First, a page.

What are you doing?
I am washing Vin with some ice cold glacier water.
Jeez Craig it is blinking freezing, you are nuts.
With half a smile and a serious face he cracked on washing the road grime off Vin. I on the other hand, grabbed Mac (aka problem child as he is so disobedient) and went for a little jog around the area. Needless to say, my arm got more of a workout than my legs, as Mac constantly ran in any direction other than the path I wanted to go. He is a little sod pot at the moment and going through a naughty stage, so any suggestions for keeping him in tow, gratefully received.
When I returned Vin was nice and clean and ready to splash a few more puddles! Only joking, it is quite nice this morning although the forecast is rain, rain and more rain. We decided to make the most of the nice weather and hit the road with the sun playing peekaboo behind the white fluffy clouds. Two minutes down the road and the satnav had us turning right up a tiny dirt track. I think not! We ignored until we hit a half sensible road and swung a right, up a hill dotted with colourful wooden houses only to reach the top and find a height restricted bridge. The sign says 2.8, Vin say 3.2, I say no, Craig says go. By god, this lad will give me heart attach one day. He slowly nudged Vin forward whilst I stood on a big rock (because I am a shorty) and waved him on…holding my breath for fear of suddenly becoming an open top camper. Once through, I sighed and Craig grinned like a cheshire cat, told you we would be fine. Onwards and over the single lane suspension bridge, which gave a little shudder when we reached the half way point. A sign Vin is a wee to heavy! As we arrived on the other side of the river banks we took a right and proceeded to follow the river upstream. The views instantly got more spectacular. We were high above the river to our right, and to our left the steep rock hills covered in pine and fir trees. All of a sudden the world felt tilted and my toes scrunched as if to prevent us from tippling over. My bearings came back to normal and somehow everything is looked upright albeit still tilted, weird and wonderful at the same time.
We slowly meandered along the country road and then all of sudden thud. The whole of Vin and its contents shot a foot or so in to the air, and just as it landed, another thud. Closely followed by Craig yelling “them friggin speed bumps”. One thing for sure, Norway certainly likes its speed bumps whether clearly visible with yellow strips or sneakily tucked away under the tarmac so as to provide maximum heart failure. In fact, all Norwegian speed bumps should come with a defibrillator because by god they don’t half surprise you.
A few wiggles around a corner and we spotted something. Brakes on and a quick right. We had travelled all of 8 kilometres only to grind to a complete stop. We found a little campsite parked right on the edge of the Telemark canal but not only that, it was right in front of one of the locks. Blinking brilliant, we will have some of that!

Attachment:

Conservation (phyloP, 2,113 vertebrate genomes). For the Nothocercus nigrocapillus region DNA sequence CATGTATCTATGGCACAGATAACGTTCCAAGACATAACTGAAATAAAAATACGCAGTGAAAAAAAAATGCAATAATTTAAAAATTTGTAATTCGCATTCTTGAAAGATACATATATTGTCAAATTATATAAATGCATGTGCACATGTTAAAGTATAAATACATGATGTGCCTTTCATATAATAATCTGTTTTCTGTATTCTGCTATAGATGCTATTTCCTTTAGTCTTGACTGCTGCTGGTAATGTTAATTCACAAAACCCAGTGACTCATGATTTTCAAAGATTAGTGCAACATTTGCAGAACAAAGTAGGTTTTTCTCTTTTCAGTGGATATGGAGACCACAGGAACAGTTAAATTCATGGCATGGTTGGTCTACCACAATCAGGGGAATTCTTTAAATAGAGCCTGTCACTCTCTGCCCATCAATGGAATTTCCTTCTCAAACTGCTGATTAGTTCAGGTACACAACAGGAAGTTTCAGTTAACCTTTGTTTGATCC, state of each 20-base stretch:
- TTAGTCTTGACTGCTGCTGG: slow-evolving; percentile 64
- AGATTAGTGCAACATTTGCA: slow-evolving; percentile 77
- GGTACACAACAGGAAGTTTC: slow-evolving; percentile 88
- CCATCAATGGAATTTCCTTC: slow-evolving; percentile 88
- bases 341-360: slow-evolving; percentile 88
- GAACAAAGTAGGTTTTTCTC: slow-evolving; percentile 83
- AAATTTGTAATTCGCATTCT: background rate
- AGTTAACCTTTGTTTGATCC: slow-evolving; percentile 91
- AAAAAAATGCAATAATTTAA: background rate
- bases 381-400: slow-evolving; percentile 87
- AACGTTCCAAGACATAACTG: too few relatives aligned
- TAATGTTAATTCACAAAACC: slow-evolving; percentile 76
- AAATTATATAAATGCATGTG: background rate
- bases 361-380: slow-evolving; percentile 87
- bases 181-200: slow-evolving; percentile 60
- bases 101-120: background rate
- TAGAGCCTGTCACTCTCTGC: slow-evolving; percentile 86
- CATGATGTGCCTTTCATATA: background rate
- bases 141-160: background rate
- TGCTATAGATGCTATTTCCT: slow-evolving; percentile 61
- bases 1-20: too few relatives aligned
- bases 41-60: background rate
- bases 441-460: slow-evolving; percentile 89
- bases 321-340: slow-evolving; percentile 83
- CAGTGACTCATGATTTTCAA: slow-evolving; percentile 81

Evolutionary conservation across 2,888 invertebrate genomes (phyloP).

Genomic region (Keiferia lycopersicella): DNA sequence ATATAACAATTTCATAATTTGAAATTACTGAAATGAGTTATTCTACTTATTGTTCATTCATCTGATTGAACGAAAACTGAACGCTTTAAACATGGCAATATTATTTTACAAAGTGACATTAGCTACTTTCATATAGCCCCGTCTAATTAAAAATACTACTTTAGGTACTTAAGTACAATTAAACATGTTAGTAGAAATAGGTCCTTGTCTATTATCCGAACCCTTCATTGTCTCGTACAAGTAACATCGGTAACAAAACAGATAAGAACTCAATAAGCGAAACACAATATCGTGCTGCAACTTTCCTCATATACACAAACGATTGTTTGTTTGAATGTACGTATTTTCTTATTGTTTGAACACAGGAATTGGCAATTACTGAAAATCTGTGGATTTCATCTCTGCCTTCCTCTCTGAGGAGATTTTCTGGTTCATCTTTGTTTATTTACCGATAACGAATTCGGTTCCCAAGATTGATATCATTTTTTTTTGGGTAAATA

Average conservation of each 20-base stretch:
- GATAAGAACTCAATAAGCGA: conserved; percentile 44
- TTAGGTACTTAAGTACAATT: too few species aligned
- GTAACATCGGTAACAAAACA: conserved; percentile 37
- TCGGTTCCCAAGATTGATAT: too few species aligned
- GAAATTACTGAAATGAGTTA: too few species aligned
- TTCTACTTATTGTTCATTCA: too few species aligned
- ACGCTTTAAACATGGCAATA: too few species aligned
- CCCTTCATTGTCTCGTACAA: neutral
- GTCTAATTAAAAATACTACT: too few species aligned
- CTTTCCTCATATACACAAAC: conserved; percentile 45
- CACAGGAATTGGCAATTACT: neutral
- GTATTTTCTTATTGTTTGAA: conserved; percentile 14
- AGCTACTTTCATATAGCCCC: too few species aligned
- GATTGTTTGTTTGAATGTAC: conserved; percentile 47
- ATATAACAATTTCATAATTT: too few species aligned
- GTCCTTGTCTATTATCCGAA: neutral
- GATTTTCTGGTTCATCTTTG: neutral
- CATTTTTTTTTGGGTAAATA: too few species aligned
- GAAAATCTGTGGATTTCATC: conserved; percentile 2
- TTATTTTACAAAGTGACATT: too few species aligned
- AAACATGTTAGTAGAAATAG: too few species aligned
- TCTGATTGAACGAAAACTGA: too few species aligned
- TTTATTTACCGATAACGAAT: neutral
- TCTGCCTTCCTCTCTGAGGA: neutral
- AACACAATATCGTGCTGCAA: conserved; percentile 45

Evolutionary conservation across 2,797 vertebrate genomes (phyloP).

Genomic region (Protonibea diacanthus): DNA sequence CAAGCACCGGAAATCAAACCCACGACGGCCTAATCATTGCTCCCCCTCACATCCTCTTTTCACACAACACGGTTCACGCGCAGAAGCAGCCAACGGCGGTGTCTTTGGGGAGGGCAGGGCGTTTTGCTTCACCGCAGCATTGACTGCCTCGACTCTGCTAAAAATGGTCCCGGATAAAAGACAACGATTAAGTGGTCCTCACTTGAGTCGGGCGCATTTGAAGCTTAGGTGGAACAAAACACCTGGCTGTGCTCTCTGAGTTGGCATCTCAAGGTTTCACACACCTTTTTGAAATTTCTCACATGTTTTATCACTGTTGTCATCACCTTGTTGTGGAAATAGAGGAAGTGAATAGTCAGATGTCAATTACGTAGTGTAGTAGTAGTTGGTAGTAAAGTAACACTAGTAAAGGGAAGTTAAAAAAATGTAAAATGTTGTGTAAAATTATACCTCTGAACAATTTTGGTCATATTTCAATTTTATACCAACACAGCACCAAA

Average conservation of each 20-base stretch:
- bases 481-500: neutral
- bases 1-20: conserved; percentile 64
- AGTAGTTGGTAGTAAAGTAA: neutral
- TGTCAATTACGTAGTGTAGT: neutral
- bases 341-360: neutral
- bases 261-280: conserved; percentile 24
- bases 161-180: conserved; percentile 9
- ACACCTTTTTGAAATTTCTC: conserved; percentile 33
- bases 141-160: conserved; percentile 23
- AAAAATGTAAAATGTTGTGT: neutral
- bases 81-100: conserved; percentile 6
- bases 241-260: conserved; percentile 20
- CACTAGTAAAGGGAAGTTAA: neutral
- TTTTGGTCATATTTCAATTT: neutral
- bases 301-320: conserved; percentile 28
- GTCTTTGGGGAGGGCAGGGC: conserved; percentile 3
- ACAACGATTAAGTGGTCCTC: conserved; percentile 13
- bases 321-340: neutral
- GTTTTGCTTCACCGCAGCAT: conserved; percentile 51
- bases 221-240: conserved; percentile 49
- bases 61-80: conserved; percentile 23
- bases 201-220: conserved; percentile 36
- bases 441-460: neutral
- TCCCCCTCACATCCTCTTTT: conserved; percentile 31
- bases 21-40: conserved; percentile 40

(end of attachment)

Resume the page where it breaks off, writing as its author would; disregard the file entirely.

We parked Vin up alongside another motorhome and went to explore the site. A long strip of gravel to park the motorhome, a simple but immaculate wooden shed at the end with toilets, showers and camper services. All for NOK200 but what is even more surprising is the fact payment is made via an honesty box. I just love this country, so honest and trusting. We quickly put on a clothes wash and then went to explore the canal.
We had the most amazing walk following the canal down the murane track (original stone walls). Chatting about the weather with sunshine warming our heads and little fluffy white clouds making great shapes in the sky. Occasionally stopping to watch nostalgic canal boats drift by only to eventually disappear in to a green gorge. Gosh this is so beautiful and nothing like we envisaged. The Telemark canal is Norway’s answer to the Panama, deep and dramatic. Built in 1892 the canal carries boats from its gateway in the eastern city of Skien and tootles all the way over to Dalen in the west. It took 500 men 5 years to blast through mountains and creat the impressive waterway.
You can glide along admiring the views as the boats penetrate deep into the panoramic countryside, passing lakes, rivers, and dark forests. You can also see some of the marvellous feats of engineering that made such a boat ride possible. Boats trips are relatively inexpensive (approx £55) and you can take a ride for the full length (65 miles) for 10 hours or hop from point to point. The canal comprises of 28 locks which supports the elevation difference of 236 ft. The friendly captains and lock hands make the journey even more enjoyable. We were fortunate to watch a couple of boats pass through one of the many locks as seen below in the video.
After the washing dried it started to rain and so we headed off driving along the cloud covered canal. The single track road hugs the canal and it is a comfortable, easy drive to see the canal and some of the lakes and rivers of inland Norway. As you drive along, you’ll pass farmland so neat it appears like a painting and a countryside dotted with pastel summer homes and churches. No matter where you turn you see panoramic vistas with deep, dark forests. Swift flowing streams run down the rock face, adding to the landscape drama. The road went up and down like a mini roller coaster and we felt like we where high in the mountains. We checked copilot and to our surprise we where only 90m above sea level! Then two minutes later we entered a dot of a tunnel, the rock face was at least 300 meters straight down, a proper whoa. Not long after and we found a little patch of gravel to pull in, plonk the feet on the dash, admire our view and search for a troll.
GPS position N059.302807 E008.716898
Route: Linde to Fjagasund
Weather, low 5 high 21. Lovely spring day until late afternoon when the rain clouds arrived and hugged us.